Google Celebrates World Press Freedom Day
Google announced today that it would be sponsoring a United Nations celebration of World Press Freedom Day. The United Nations designates May 3 as World Press Freedom Day, a day which is, according to the United Nations Educational, Scientific, and Cultural Organization (UNESCO) website, to “evaluate press freedom around the world, to defend the media from attacks on their independence, and to pay tribute to journalists who have lost their lives in the exercise of their profession.”
William Echikson, Google’s head of free expression for Europe, the Middle East, and Africa, outlined Google’s part in the event in a blog post on Google’s European Public Policy Blog. A ceremony will be held on May 3rd in Tunisia, hosted by Tunisian President Moncef Marzouki. Marzouki will present the Guillermo Cano World Press Freedom Prize to an individual, organization, or institution who has “made an outstanding contribution to the defence of press freedom.” In addition, Google will organize a Google+ Hangout from the Tunisian Presidential Palace with the Tunisian President.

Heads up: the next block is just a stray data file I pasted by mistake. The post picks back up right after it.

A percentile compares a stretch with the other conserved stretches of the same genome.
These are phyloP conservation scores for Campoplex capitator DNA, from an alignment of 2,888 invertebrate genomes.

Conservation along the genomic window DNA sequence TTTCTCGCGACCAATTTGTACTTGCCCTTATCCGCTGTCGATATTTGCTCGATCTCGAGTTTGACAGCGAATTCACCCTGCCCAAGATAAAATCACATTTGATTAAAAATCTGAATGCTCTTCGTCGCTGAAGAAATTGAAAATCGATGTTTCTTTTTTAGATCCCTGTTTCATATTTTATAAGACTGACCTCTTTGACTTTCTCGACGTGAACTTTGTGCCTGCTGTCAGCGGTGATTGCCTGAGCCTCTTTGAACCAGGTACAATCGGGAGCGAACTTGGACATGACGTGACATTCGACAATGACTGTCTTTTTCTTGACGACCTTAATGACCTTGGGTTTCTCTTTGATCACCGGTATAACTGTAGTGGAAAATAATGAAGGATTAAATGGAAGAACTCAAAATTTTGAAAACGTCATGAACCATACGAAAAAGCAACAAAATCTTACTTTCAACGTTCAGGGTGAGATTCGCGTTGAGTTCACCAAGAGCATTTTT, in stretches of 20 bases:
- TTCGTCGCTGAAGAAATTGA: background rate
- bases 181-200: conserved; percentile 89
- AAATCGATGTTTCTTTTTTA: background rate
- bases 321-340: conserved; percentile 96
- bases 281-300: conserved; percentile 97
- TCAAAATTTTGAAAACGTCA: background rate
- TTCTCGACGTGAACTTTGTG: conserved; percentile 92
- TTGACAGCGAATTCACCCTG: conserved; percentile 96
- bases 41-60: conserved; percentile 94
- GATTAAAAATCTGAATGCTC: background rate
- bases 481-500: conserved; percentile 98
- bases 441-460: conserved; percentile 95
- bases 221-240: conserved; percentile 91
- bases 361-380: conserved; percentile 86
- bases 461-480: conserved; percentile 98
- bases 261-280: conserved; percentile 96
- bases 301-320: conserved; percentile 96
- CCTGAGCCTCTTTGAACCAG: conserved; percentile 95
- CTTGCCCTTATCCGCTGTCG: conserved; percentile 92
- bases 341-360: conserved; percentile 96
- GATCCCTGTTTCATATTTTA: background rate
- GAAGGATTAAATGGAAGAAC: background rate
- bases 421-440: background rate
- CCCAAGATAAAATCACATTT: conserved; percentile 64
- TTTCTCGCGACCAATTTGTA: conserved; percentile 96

Tomorrow’s events will be followed by a two-day conference where journalists and organizations from across the world will gather to discuss the changing journalistic landscape. From Echikson’s blog post:
We’re involved here as well. Maha Abouelenein, our head of communications in MENA, will participate in a session about new media in the afternoon of May 4. Khaled Koubaa, our government affairs manager for North Africa, will appear on the same day on a panel titled “Innovation in Gathering and Sharing News. Finally, I will speak on May 5 about freedom of expression.
It’s interesting and obviously symbolic for UNESCO to hold World Press Freedom Day celebrations in Tunisia, having been just over a year since new media such as Twitter and Facebook played a role in the Tunisian Revolution. It is not surprising that Google is on board, as they have a large outreach to that part of the world, and just recently launched a Tunisian Google site. I do wonder, though, if anyone will mention the radical, free expression of journalism that Anonymous practiced last month.
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